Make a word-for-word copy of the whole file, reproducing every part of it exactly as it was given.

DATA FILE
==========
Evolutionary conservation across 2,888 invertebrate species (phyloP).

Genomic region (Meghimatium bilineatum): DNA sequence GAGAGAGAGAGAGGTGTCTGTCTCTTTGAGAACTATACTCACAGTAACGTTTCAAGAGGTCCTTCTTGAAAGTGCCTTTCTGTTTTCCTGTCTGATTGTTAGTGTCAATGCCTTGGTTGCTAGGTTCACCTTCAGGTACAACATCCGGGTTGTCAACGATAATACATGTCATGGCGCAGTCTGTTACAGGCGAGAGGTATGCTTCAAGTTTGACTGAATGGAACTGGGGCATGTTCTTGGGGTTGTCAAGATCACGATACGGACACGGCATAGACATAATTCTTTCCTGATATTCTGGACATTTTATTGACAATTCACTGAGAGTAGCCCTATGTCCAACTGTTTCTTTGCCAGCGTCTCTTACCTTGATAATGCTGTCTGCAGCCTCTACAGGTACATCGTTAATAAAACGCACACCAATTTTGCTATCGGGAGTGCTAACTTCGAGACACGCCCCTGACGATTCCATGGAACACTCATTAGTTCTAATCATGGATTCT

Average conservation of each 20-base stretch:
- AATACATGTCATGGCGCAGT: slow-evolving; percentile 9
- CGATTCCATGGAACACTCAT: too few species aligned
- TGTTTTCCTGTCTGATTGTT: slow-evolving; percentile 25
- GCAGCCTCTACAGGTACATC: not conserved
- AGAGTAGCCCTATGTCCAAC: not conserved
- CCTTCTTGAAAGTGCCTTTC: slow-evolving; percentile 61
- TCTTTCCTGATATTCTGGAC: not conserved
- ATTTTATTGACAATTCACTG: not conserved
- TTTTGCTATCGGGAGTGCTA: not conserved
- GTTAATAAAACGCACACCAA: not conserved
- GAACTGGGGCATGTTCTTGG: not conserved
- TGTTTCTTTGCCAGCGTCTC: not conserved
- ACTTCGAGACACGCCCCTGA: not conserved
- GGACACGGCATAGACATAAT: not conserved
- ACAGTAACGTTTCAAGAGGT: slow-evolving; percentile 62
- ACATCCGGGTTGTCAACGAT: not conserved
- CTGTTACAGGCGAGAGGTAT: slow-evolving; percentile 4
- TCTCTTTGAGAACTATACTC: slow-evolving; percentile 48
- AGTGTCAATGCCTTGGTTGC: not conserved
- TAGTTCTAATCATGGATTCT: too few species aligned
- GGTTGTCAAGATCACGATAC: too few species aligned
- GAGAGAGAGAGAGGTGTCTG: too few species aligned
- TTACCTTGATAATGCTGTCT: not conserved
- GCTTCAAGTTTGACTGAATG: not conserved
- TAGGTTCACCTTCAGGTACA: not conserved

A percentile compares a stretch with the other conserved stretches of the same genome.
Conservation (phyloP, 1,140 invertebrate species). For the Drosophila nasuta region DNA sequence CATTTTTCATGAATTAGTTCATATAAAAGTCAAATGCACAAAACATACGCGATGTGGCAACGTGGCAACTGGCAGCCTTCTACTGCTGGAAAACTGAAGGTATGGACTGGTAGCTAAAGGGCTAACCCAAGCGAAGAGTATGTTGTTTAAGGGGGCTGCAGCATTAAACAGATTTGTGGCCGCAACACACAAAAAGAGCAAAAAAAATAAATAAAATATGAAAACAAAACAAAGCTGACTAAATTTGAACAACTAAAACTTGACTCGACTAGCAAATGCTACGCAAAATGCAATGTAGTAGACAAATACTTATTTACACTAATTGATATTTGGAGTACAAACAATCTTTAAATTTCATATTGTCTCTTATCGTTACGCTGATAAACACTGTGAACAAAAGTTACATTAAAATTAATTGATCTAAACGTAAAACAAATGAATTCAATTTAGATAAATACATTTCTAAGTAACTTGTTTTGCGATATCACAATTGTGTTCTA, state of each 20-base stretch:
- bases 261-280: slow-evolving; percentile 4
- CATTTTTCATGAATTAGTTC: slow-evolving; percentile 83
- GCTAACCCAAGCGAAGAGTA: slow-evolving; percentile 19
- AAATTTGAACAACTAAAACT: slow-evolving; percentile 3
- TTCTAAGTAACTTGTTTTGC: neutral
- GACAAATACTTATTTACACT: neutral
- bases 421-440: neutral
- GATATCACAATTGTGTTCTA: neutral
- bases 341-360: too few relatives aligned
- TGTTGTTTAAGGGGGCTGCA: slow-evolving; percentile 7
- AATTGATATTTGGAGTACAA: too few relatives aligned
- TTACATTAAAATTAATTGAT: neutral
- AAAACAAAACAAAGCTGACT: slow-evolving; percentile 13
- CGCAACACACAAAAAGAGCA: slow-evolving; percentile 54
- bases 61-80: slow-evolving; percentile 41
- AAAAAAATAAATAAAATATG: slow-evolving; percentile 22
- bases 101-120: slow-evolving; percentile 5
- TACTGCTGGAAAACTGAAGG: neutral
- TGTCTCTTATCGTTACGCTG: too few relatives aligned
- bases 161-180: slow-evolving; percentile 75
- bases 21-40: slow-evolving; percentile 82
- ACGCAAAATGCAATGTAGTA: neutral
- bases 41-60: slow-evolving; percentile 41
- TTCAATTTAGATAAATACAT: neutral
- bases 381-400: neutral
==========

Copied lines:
Evolutionary conservation across 2,888 invertebrate species (phyloP).

Genomic region (Meghimatium bilineatum): DNA sequence GAGAGAGAGAGAGGTGTCTGTCTCTTTGAGAACTATACTCACAGTAACGTTTCAAGAGGTCCTTCTTGAAAGTGCCTTTCTGTTTTCCTGTCTGATTGTTAGTGTCAATGCCTTGGTTGCTAGGTTCACCTTCAGGTACAACATCCGGGTTGTCAACGATAATACATGTCATGGCGCAGTCTGTTACAGGCGAGAGGTATGCTTCAAGTTTGACTGAATGGAACTGGGGCATGTTCTTGGGGTTGTCAAGATCACGATACGGACACGGCATAGACATAATTCTTTCCTGATATTCTGGACATTTTATTGACAATTCACTGAGAGTAGCCCTATGTCCAACTGTTTCTTTGCCAGCGTCTCTTACCTTGATAATGCTGTCTGCAGCCTCTACAGGTACATCGTTAATAAAACGCACACCAATTTTGCTATCGGGAGTGCTAACTTCGAGACACGCCCCTGACGATTCCATGGAACACTCATTAGTTCTAATCATGGATTCT

Average conservation of each 20-base stretch:
- AATACATGTCATGGCGCAGT: slow-evolving; percentile 9
- CGATTCCATGGAACACTCAT: too few species aligned
- TGTTTTCCTGTCTGATTGTT: slow-evolving; percentile 25
- GCAGCCTCTACAGGTACATC: not conserved
- AGAGTAGCCCTATGTCCAAC: not conserved
- CCTTCTTGAAAGTGCCTTTC: slow-evolving; percentile 61
- TCTTTCCTGATATTCTGGAC: not conserved
- ATTTTATTGACAATTCACTG: not conserved
- TTTTGCTATCGGGAGTGCTA: not conserved
- GTTAATAAAACGCACACCAA: not conserved
- GAACTGGGGCATGTTCTTGG: not conserved
- TGTTTCTTTGCCAGCGTCTC: not conserved
- ACTTCGAGACACGCCCCTGA: not conserved
- GGACACGGCATAGACATAAT: not conserved
- ACAGTAACGTTTCAAGAGGT: slow-evolving; percentile 62
- ACATCCGGGTTGTCAACGAT: not conserved
- CTGTTACAGGCGAGAGGTAT: slow-evolving; percentile 4
- TCTCTTTGAGAACTATACTC: slow-evolving; percentile 48
- AGTGTCAATGCCTTGGTTGC: not conserved
- TAGTTCTAATCATGGATTCT: too few species aligned
- GGTTGTCAAGATCACGATAC: too few species aligned
- GAGAGAGAGAGAGGTGTCTG: too few species aligned
- TTACCTTGATAATGCTGTCT: not conserved
- GCTTCAAGTTTGACTGAATG: not conserved
- TAGGTTCACCTTCAGGTACA: not conserved

A percentile compares a stretch with the other conserved stretches of the same genome.
Conservation (phyloP, 1,140 invertebrate species). For the Drosophila nasuta region DNA sequence CATTTTTCATGAATTAGTTCATATAAAAGTCAAATGCACAAAACATACGCGATGTGGCAACGTGGCAACTGGCAGCCTTCTACTGCTGGAAAACTGAAGGTATGGACTGGTAGCTAAAGGGCTAACCCAAGCGAAGAGTATGTTGTTTAAGGGGGCTGCAGCATTAAACAGATTTGTGGCCGCAACACACAAAAAGAGCAAAAAAAATAAATAAAATATGAAAACAAAACAAAGCTGACTAAATTTGAACAACTAAAACTTGACTCGACTAGCAAATGCTACGCAAAATGCAATGTAGTAGACAAATACTTATTTACACTAATTGATATTTGGAGTACAAACAATCTTTAAATTTCATATTGTCTCTTATCGTTACGCTGATAAACACTGTGAACAAAAGTTACATTAAAATTAATTGATCTAAACGTAAAACAAATGAATTCAATTTAGATAAATACATTTCTAAGTAACTTGTTTTGCGATATCACAATTGTGTTCTA, state of each 20-base stretch:
- bases 261-280: slow-evolving; percentile 4
- CATTTTTCATGAATTAGTTC: slow-evolving; percentile 83
- GCTAACCCAAGCGAAGAGTA: slow-evolving; percentile 19
- AAATTTGAACAACTAAAACT: slow-evolving; percentile 3
- TTCTAAGTAACTTGTTTTGC: neutral
- GACAAATACTTATTTACACT: neutral
- bases 421-440: neutral
- GATATCACAATTGTGTTCTA: neutral
- bases 341-360: too few relatives aligned
- TGTTGTTTAAGGGGGCTGCA: slow-evolving; percentile 7
- AATTGATATTTGGAGTACAA: too few relatives aligned
- TTACATTAAAATTAATTGAT: neutral
- AAAACAAAACAAAGCTGACT: slow-evolving; percentile 13
- CGCAACACACAAAAAGAGCA: slow-evolving; percentile 54
- bases 61-80: slow-evolving; percentile 41
- AAAAAAATAAATAAAATATG: slow-evolving; percentile 22
- bases 101-120: slow-evolving; percentile 5
- TACTGCTGGAAAACTGAAGG: neutral
- TGTCTCTTATCGTTACGCTG: too few relatives aligned
- bases 161-180: slow-evolving; percentile 75
- bases 21-40: slow-evolving; percentile 82
- ACGCAAAATGCAATGTAGTA: neutral
- bases 41-60: slow-evolving; percentile 41
- TTCAATTTAGATAAATACAT: neutral
- bases 381-400: neutral